Kenyan police ban anti-government protests as death toll rises

Kenyan police ban anti-government protests as death toll rises

Kenya's Inspector General of Police says planned protests are unlawful, government has ordered schools to remain closed

By Andrew Wasike

NAIROBI, Kenya (AA) - Kenyan police decided late Tuesday to declare three days of anti-government protests scheduled for this week illegal

The protests, organized by opposition leader Raila Odinga, were set to take place Wednesday to Friday.

Police Inspector General Japhet Koome made the announcement, citing the opposition's failure to inform the police about the planned events, rendering the demonstrations unlawful.

"Contrary to the legal requirements, no organizers/planners of the purported demonstrations have notified the police of such gatherings," Koome said.

"Lessons from recent similar demonstrations that left trails of destruction of property, injuries and loss of lives clearly indicate that such demonstrations
are nothing but a threat to national security," he added.

The Azimio la Umoja-One Kenya Coalition Party led by Odinga had announced the protests last Friday, intending to address concerns over the skyrocketing cost of living and newly imposed taxes on petroleum products.

Odinga justified extending the demonstrations to Thursday and Friday, saying it was in response to widespread public demand and citizens' dissatisfaction.

However, the protests have already claimed over a dozen lives according to an official police tally, with reports of violence and clashes between demonstrators and security forces.

In response to the anticipated anti-government protests, the Kenyan government has taken precautionary measures by ordering the closure of all-day schools in Nairobi and Mombasa.

The Kenya Railways Corporation also announced the suspension of train services in Nairobi on Wednesday due to the protests.

Concerns over the safety of protesters and the escalating death toll have prompted the United Nations Human Rights Office to call on the Kenyan police to protect demonstrators and urged anti-riot police officers to apply the law equally and ensure the safety of all citizens.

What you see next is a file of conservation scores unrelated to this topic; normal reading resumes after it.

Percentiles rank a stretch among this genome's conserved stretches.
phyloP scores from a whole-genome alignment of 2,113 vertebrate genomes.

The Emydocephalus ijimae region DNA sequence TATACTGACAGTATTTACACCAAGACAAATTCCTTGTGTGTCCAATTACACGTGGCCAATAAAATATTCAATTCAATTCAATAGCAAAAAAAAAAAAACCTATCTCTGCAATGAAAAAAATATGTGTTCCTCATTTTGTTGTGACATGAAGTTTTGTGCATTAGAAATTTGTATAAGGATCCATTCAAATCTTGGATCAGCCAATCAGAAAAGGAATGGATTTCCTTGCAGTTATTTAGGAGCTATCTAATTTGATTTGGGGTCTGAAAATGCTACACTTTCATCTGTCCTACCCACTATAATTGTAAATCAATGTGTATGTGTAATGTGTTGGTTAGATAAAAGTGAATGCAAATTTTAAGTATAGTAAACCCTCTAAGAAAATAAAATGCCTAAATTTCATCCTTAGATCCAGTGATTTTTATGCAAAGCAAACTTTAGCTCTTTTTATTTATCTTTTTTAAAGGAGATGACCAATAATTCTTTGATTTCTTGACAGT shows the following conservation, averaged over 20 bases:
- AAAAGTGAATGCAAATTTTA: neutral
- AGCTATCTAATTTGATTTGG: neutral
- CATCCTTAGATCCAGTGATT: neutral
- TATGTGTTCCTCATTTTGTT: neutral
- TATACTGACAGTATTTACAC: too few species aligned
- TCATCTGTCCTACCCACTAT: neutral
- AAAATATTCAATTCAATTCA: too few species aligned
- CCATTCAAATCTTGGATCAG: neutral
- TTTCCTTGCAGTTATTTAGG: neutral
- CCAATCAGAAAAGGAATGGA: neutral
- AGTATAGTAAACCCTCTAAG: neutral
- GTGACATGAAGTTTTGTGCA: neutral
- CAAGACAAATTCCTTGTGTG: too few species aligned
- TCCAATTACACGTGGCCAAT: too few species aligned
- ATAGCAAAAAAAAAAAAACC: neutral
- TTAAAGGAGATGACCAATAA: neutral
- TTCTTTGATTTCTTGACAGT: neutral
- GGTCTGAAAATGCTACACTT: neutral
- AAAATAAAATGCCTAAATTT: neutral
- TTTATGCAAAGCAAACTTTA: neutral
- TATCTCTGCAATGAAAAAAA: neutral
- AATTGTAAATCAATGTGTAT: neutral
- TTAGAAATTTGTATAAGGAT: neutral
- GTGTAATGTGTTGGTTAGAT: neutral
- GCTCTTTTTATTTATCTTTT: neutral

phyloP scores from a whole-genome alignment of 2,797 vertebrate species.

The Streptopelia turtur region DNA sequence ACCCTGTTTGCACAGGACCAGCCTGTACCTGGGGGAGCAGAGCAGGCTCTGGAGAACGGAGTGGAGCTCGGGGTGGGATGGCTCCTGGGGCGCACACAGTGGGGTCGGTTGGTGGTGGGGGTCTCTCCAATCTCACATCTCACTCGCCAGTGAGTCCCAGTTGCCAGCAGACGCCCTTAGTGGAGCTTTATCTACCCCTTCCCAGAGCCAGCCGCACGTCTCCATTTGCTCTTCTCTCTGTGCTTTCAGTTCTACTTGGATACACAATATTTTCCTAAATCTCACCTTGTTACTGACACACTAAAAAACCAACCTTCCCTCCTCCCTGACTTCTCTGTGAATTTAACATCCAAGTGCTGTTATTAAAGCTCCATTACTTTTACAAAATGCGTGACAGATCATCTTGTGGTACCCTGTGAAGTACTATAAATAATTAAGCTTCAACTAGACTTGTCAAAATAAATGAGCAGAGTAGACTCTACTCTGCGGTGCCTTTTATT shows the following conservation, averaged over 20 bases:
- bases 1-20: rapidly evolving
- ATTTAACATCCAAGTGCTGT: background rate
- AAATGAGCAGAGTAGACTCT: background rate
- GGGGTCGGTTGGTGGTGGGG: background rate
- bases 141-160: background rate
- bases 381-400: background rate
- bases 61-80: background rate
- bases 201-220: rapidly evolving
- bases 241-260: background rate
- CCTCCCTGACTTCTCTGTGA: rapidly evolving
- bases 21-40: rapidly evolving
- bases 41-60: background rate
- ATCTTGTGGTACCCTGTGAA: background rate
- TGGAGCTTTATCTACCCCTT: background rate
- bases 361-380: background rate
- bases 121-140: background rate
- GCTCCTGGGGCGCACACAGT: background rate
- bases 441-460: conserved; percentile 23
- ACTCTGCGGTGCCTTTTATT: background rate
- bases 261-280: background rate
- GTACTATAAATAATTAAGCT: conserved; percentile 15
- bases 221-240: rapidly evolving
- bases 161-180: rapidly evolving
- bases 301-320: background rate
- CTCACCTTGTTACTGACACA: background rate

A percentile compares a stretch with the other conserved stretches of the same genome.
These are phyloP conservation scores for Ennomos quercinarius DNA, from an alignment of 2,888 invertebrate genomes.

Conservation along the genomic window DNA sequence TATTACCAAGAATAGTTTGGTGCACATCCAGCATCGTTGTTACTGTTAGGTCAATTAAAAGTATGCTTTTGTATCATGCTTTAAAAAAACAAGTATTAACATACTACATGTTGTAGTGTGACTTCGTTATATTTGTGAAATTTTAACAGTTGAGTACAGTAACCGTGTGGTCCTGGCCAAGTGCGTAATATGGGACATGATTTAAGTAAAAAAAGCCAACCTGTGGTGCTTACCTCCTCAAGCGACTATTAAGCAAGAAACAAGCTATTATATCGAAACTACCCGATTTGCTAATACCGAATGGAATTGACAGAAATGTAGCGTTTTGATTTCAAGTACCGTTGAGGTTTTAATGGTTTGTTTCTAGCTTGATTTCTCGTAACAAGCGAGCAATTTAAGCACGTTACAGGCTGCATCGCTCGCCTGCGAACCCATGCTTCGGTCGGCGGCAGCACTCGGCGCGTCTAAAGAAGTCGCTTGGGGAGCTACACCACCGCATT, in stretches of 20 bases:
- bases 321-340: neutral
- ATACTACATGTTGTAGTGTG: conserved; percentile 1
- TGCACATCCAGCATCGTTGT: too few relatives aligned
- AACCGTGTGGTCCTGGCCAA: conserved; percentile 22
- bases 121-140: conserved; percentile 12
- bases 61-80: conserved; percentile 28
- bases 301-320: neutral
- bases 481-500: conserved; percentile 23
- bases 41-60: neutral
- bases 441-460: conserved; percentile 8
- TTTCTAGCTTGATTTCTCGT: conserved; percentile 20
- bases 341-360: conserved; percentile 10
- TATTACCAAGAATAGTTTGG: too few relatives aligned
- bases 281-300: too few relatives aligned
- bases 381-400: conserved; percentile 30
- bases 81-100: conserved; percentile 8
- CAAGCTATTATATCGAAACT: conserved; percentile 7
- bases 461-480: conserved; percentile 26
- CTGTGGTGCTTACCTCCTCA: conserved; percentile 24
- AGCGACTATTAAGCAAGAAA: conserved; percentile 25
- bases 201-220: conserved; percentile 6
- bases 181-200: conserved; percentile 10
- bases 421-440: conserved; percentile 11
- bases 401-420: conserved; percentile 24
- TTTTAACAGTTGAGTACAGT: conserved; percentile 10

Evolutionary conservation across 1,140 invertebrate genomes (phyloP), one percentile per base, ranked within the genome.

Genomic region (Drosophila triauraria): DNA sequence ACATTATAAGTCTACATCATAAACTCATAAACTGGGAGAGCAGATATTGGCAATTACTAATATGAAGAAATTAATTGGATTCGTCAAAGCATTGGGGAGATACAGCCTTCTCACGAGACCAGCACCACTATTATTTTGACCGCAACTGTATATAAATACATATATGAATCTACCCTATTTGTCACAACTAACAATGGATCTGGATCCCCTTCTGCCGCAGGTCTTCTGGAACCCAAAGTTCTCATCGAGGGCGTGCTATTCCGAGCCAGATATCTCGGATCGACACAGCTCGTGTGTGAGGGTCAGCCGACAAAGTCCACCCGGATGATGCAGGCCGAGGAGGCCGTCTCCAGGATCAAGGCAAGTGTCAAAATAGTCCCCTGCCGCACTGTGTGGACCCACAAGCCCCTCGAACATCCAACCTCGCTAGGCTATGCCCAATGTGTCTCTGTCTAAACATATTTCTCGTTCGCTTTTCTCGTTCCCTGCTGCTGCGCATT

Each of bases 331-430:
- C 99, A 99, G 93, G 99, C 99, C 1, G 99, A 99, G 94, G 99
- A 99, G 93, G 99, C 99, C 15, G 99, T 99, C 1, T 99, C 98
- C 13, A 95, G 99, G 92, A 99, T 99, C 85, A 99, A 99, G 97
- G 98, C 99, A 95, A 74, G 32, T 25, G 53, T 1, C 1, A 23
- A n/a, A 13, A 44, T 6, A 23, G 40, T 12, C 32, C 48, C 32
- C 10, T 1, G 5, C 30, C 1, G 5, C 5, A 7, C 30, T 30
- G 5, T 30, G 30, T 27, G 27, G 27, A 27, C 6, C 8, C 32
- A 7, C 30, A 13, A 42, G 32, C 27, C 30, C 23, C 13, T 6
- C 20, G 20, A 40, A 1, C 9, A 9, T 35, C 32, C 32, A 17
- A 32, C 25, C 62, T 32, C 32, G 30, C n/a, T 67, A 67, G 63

Jeremy Laurence, spokesperson for the UN Human Rights Office, expressed deep concern over the incidents of violence during recent protests, revealing that reports indicate up to 23 people were killed and dozens injured in demonstrations over the past week.

The office emphasized the need for a peaceful resolution and called for dialogue between the government and the opposition to address the underlying grievances.

In response to the ongoing protests, President William Ruto has declared a stance of zero tolerance for the upcoming anti-government demonstrations.

Challenging Odinga, he emphasized the need for law and order, saying that the protests were causing disruptions and threatening the stability of the nation.

The police's prohibition of the protests raises questions about the right to peaceful assembly and freedom of expression in Kenya.

Human rights organizations and activists have criticized the decision, calling for respect for citizens' constitutional rights and urging the government to engage in constructive dialogue to address the concerns raised by the demonstrators.

As the nation awaits the scheduled protests on Wednesday, tensions remain high.

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